Broadband internet connection is the backbone of modern society. So much of the world relies on the internet for day-to-day activities and business that we always need faster connections. The most current iteration in the development of Ethernet technology is 100G or the 100 Gigabit Ethernet.
100G is not just a speed limit but also a standard for port types with various optical and electrical interfaces to support such a large bandwidth, including the number of optical fibre strands per port. Fibre optic cables supporting 100G can be up to 80 km long.
100G has been slow to evolve since the analog design problems of moving from the current standards to 100G are significant. 10-gigabit Ethernet has existed since the mid-1990s, whereas announcements for the first generation of 100 gigabit systems only happened in 2011. Companies like Huawei, Ciena, and Alcatel have deployed 100G systems with varying degrees of success and scale.
100G is primarily targeted at heavy-duty data centers. With smart home devices and smartphones becoming ubiquitous, the rate of data creation in the world has skyrocketed over the past decade. 100G is the most future-ready technology that provides enough bandwidth for even the busiest data centers to perform effortlessly, thus proving to be highly scalable.
Furthermore, a move from today’s 25G or 40G standards to 100G has significant advantages for businesses that already have fully provisioned data centers. The capital and operational expenditures of upgrading to 100-gigabit are low because of backward compatibility with slower standards. Most existing cabling infrastructure can be retooled to support 100G bandwidth.
Moving from 25G to 100G also has significant power-saving benefits. As the same technology can be reworked, system performance increases manifold, but power and cooling requirements remain the same. This reduces the overall cost per gigabyte for data center operators.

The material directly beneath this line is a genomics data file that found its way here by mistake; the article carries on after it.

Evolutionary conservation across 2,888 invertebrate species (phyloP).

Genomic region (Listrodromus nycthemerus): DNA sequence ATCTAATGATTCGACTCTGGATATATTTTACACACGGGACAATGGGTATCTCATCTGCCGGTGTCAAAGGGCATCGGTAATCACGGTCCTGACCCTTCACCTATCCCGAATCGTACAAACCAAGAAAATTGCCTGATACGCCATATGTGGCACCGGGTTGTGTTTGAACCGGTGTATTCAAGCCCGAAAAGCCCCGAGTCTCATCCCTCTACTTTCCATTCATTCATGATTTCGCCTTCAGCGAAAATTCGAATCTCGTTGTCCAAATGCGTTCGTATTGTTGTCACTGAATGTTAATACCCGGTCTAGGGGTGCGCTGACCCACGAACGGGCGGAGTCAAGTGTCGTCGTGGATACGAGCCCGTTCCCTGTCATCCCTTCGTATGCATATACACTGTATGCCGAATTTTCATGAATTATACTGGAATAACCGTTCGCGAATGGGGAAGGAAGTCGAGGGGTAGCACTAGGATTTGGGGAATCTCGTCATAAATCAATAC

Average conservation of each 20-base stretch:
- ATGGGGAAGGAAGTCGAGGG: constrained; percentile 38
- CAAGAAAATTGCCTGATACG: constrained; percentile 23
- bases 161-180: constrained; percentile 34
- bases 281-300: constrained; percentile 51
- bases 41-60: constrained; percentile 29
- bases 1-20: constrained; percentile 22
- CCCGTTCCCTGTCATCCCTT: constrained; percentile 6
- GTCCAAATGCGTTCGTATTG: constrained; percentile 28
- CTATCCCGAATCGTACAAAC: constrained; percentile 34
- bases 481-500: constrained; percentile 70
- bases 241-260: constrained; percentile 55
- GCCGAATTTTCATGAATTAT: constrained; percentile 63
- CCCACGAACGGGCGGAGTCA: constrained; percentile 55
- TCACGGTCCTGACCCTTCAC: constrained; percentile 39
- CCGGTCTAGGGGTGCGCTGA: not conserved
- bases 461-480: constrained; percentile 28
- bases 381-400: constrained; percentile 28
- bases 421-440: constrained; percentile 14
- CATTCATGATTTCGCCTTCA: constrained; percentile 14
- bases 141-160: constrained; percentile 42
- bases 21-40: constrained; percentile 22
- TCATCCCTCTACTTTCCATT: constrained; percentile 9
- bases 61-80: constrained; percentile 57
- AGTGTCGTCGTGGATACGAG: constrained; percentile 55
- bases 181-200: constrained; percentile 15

While it is quite impossible your home internet connection will need to be upgraded to a 100-gigabit plan anytime soon, it doesn’t mean that this change won’t affect you. Data centers are scrambling to equip themselves with faster internet because data consumption by end-users has gone up significantly.
One minute of uncompressed 4K video, playing at a bitrate of 60 Mb/s can be up to 450 MB in size. With the rise of streaming services like Netflix, Disney+, Apple TV, and Amazon Prime offering 4K streaming on-demand, media providers need to process these requests with near-zero latency. Add to that the permeation of online gaming, cloud computing, and smart-home devices into the lives of average consumers, and you soon begin to see why higher bandwidth is the need of the hour.
100G’s future readiness cannot be understated. As the world becomes increasingly automated and AI systems take over mundane tasks, there is an increasing need for data to train these systems. On the other hand, blockchain technology is carving an important niche for itself in its journey to form an internet-based economy and facilitate true decentralization.
As these two forces combine to shift the paradigm of the world wide web, 100G will be the backbone technology to facilitate them.